READ MORE.

……………………………………………………………………………………………………………………

Industry News

Verizon has promised rolling upgrades to its cloud platform that don’t impose downtime or require customer intervention following the latest update period, which lasted nearly two days.

(more…)

Telcos voice concerns about taking core networks to the cloud #telcocloud

Telcos voice concerns about taking core networks to the cloud | Business Cloud News

Under threat from companies not traditionally viewed as competitors, telcos are racing to both offer cloud services to end-user customers and tap into the cloud to run core network functions in a bid to make their value propositions more competitive and infrastructure more dynamic. But cloud experts from Orange, Swisscom and AT&T have each voiced concerns around just how capable the sector may be at managing such a bold transformation with existing tools.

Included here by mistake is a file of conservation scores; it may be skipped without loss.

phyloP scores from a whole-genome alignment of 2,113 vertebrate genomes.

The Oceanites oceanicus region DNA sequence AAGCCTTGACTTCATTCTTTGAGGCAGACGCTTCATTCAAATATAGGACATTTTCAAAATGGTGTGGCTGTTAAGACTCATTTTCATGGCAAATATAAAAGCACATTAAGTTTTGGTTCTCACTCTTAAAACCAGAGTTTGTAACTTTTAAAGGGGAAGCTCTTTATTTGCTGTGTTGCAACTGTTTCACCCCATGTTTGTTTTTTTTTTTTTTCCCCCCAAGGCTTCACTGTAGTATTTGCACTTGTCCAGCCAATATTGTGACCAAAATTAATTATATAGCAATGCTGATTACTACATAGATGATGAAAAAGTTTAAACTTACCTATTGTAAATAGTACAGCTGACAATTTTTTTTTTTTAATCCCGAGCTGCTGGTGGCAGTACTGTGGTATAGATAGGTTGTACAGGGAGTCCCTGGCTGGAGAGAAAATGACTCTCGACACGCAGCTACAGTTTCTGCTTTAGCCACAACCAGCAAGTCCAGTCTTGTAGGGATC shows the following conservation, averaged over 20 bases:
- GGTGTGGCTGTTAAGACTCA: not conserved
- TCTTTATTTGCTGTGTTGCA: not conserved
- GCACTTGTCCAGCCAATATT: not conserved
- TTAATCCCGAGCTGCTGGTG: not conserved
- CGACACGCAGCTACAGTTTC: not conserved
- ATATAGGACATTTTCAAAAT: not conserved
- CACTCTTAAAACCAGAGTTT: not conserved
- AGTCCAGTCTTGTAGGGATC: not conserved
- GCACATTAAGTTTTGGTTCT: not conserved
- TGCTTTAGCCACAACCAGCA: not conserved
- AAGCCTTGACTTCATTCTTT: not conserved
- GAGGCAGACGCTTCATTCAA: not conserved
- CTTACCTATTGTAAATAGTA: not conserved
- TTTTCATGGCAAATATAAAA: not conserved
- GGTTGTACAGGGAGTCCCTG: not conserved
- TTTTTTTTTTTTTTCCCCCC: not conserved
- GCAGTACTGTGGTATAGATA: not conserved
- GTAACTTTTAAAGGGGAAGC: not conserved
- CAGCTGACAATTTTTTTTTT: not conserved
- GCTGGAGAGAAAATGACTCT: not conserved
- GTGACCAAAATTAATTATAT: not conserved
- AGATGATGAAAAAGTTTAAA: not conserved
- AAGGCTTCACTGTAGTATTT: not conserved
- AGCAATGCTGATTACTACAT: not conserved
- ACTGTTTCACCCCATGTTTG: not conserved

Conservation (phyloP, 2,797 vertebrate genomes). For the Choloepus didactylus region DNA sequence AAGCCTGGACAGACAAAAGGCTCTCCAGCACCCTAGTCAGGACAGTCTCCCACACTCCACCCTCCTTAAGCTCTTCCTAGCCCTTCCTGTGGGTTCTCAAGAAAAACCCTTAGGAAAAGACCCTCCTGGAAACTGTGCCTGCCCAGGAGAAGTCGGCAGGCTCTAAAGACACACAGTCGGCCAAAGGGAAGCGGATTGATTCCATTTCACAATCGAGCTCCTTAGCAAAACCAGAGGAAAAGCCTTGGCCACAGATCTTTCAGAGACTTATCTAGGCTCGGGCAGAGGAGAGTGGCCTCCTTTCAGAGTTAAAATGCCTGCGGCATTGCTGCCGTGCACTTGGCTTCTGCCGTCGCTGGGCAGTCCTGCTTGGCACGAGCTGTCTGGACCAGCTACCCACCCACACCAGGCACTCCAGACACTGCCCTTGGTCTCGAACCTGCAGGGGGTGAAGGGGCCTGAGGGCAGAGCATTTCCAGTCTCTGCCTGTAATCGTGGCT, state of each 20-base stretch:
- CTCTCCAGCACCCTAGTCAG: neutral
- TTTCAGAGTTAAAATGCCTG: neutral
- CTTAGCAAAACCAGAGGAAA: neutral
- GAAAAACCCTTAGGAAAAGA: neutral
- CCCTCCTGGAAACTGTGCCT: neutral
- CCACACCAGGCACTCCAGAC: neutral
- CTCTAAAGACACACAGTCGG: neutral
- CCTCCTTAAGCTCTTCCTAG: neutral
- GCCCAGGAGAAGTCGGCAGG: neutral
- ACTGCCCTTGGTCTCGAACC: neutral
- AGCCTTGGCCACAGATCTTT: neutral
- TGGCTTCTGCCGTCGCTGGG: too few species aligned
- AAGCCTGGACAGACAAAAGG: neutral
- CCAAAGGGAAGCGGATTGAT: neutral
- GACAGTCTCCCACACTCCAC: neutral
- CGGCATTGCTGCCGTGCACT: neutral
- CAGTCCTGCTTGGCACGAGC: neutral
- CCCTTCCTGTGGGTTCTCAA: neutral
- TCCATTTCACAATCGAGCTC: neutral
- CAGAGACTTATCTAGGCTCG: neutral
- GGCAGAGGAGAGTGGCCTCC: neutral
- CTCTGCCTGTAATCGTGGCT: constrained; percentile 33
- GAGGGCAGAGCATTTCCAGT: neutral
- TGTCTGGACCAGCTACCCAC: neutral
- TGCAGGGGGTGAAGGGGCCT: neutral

Speaking at the OpenStack Summit in Paris on Tuesday, experts from major European and US telecoms firms, all of which are experimenting with using OpenStack to stand up core network services or cloud services for end-users (or both), agreed that existing telecoms industry regulation can pose challenges when introducing NFV and cloud architectures to underpin them.

Toby Ford, AVP cloud technology, strategy and planning at AT&T, which has made some progress in recent months with its NFV experiments and in rolling out its cloud stack, said that the extent to which telcos in the US can virtualise networks is limited in some part by stringent regulations.